Multi-cloud architectures can deliver a number of benefits, including better cost-efficiency, reliability and scalability. Yet those benefits come with challenges. They involve more integrations between different clouds and different services, more accounts to oversee, and more vendor-specific processes, especially if your multi-cloud strategy includes a hybrid cloud. In short, the more clouds you have, the more challenging it is to manage them.
Fortunately, Kubernetes makes it easier. Kubernetes helps to overcome the most pressing challenges within a multi-cloud architecture and can reduce the complexity and risk of a multi-cloud strategy.
Multi-cloud Provisioning Challenges
When you have a single cloud, you can use the vendor’s provisioning tools to set up your workloads in an efficient manner. But these tools generally don’t work with third-party clouds. You could also use provisioning tools that are not tied to any specific cloud vendor, such as Terraform or Ansible. But this still requires extensive configuration for the different clouds.
With Kubernetes, it doesn’t matter which cloud it is running on. So if you host your workloads in Kubernetes, you can use the same configurations on any of the clouds that comprise your architecture. And since Kubernetes defines its configurations as code, you get the same level of automation and efficiency in provisioning as you would from a traditional provisioning tool.
Multi-cloud Monitoring Challenges
Monitoring multiple clouds can be difficult. You can’t rely on monitoring tools from individual vendors or third-party tools. But when your workloads are standardized to run in Kubernetes, the only thing you need to monitor is Kubernetes. It supplies a rich set of analytics that can be used to track workload availability and health, no matter which cloud or clouds are hosting your Kubernetes clusters.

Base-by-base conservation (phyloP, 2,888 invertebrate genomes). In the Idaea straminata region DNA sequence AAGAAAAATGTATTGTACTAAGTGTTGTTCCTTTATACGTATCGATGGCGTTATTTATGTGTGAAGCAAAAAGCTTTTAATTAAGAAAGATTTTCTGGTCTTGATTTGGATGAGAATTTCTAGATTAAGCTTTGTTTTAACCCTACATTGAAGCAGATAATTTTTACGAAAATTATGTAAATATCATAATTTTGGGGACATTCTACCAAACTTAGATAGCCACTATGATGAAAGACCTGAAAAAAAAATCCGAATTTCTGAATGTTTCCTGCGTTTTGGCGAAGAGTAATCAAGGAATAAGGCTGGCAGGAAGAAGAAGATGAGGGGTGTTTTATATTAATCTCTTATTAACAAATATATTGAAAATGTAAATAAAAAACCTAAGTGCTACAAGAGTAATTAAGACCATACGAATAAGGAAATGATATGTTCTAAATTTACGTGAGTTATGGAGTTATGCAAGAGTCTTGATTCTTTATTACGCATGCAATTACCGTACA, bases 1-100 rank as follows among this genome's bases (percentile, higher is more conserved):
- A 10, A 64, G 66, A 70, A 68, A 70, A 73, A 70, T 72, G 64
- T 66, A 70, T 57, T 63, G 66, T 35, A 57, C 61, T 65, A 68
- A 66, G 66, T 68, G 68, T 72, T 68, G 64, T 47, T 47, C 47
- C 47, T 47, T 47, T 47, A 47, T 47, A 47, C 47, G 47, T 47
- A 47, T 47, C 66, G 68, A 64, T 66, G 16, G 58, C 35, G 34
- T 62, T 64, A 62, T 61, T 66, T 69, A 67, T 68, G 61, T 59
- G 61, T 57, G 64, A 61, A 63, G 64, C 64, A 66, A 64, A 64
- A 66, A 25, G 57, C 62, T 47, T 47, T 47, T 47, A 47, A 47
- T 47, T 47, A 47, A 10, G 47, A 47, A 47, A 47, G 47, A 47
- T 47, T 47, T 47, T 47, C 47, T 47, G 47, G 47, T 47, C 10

Multi-cloud Administration Challenges
A common challenge with multi-cloud is the need for your technical staff to learn all of the different clouds within your architecture. Engineers who know the ins-and-outs of Google Cloud Platform may not be as skilled when it comes to Azure and AWS. This is more significant when you have private cloud platforms. A Kubernetes-based cloud strategy, on the other hand, simplifies your administrative requirements. It allows your engineers to focus primarily on Kubernetes.
Multi-cloud Security Challenges
The more clouds you have, the larger your attack surface, and the more potential security vulnerabilities you are exposed to. Relying on Kubernetes to host your workloads helps to simplify security configurations and reduce your attack surface. Kubernetes standardizes your configurations in order to reduce the risk of oversights that could create security vulnerabilities. Kubernetes also has native tools to help protect your workloads.
Multi-cloud Availability Challenges
One of the most common reasons to adopt multi-cloud is to increase workload availability by hosting redundant instances of the same workload. If you containerize your applications and host them on Kubernetes, redundancy is much easier to achieve. You can configure the workload once and then reproduce it across as many clouds as required.